It was recently brought to my attention that I no longer eat "American" food when I go to restaurants. I don't search out pizza places with gluten-free options that are over-priced and, disappointingly, not at all like pizza. I steer clear of sandwich and burger joints, never even hoping that they might maybe on a slim chance have a gluten-free bread option. And I certainly don't hop in the drive-thru line at any fast food chain, praying they'll have something I can eat.
No, I no longer partake in the standard restaurant cuisine of my country. The foods I pay someone to prepare for me and serve to me at my table are no longer centered around the wheat-based breads so common here, but more in the rice-based cultures to the East.
Nowadays, my favorites include Chinese hot pot (you've got to try it) and Thai-style curries. I live for trips to my favorite sushi restaurant, frequented at least twice a month. Oh, and then there's pho.
Especially on a cold, rainy, PNW winter afternoon, I love to walk into this place, order a "small veggie", and escape into the bowl of steamy broth, rice noodles, tofu and vegetables that the Vietnamese waiter places on the table before me. I relish in the ritual of preparing my noodle soup for consumption, sprinkling in handfuls of mung bean sprouts and fresh basil leaves, torn happily from the stem. A dash or two of Sriracha, a squeeze of lime, a look of sweet anticipation at my partner across the table. It's an experience that I've come to know well, and look forward to often.
It's pho, people. Vietnamese noodle soup. Have you tried it?
Fortunately for me, I found a recipe in my new favorite cookbook for a DIY version of pho. I actually have no idea what the restaurants use in the making of their broth (the star of the show, as far as I'm concerned), but this soup makes a flavorful, delicious rendition that we love here at the Blubaugh-Shields residence.
I'd love for you to try some.
The beauty of this style of soup is that pretty much anything can go into it, once the broth situation is covered. I stayed true to the design of my restaurant pho with the choices you see in this recipe. But please, feel free to experiment. Change it up, if you'd like, friends. Have some cabbage in the fridge? Great, use it. Cucumber? Julienne and throw it in. Fresh herbs, broccoli, carrots, mushrooms? All are welcome in the wide world of pho.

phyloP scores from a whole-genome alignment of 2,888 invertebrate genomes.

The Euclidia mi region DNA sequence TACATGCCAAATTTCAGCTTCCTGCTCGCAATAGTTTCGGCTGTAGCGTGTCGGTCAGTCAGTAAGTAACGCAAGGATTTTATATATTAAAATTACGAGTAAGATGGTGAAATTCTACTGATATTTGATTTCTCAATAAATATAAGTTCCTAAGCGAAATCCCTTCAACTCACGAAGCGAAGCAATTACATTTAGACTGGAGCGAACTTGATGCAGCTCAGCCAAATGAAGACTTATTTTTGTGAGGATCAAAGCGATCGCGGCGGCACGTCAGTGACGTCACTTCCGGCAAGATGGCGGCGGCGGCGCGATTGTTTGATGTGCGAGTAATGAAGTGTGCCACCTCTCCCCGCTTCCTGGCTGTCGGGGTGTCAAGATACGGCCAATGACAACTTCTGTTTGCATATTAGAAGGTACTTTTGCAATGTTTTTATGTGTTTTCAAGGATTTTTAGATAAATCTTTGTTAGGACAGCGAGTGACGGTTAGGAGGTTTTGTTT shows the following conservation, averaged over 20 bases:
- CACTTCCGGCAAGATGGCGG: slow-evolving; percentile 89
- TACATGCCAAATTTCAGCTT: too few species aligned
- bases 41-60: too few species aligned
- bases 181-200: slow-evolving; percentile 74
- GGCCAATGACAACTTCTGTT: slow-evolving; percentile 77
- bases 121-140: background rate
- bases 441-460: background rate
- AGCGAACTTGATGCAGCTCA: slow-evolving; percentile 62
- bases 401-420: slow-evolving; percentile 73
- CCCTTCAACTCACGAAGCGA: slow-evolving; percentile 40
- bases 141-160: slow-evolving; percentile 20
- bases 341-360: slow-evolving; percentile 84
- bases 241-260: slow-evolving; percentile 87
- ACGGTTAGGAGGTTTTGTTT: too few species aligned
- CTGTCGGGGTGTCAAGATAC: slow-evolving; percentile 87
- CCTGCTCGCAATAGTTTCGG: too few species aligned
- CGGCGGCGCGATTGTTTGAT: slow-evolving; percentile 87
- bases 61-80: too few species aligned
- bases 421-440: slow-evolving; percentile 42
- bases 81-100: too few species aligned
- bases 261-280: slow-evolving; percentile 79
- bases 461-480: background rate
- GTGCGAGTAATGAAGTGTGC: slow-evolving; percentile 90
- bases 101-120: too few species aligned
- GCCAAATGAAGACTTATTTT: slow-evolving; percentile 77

This soup is also very vegan friendly. Just omit the poultry.
Lemongrass Chicken Pho
from The Dutch Oven Cookbook: Recipes for the Best Pot in Your Kitchen (with personal edits)
4 large bone-in chicken thighs
8 ounces dried rice noodles
1 stalk lemongrass, outer husk removed, bottom trimmed, and light green parts sliced 1/4"
12 C. vegetable or chicken broth
1-inch piece of fresh ginger, peeled & sliced
1 medium onion, sliced
a few dashes GF tamari
chopped green onions
fresh mung bean sprouts
Thai basil, chopped or torn
fresh cilantro, chopped
fresh lime, cut into wedges
Sriracha hot sauce
GF Hoisin sauce
- Season the chicken thighs with salt and pepper, and roast in a 400 degree oven for 35 minutes or until just cooked through. Set aside to cool.
- In a large Dutch oven or heavy soup pot, combine broth, lemongrass, ginger, onion, and tamari. Simmer for 15 - 20 minutes over medium heat, taste and season with salt, if necessary.
- Meanwhile, cook rice noodles according to package directions, drain, rinse and divide amongst soup bowls.
- Once chicken is cool, remove from bones, and tear or chop into bite-sized pieces. Divide amongst soup bowls with noodles.
- Ladle broth into each soup bowl and serve with a platter of garnishes. Diners can flavor their own bowls with condiments and add the garnishes of their choosing.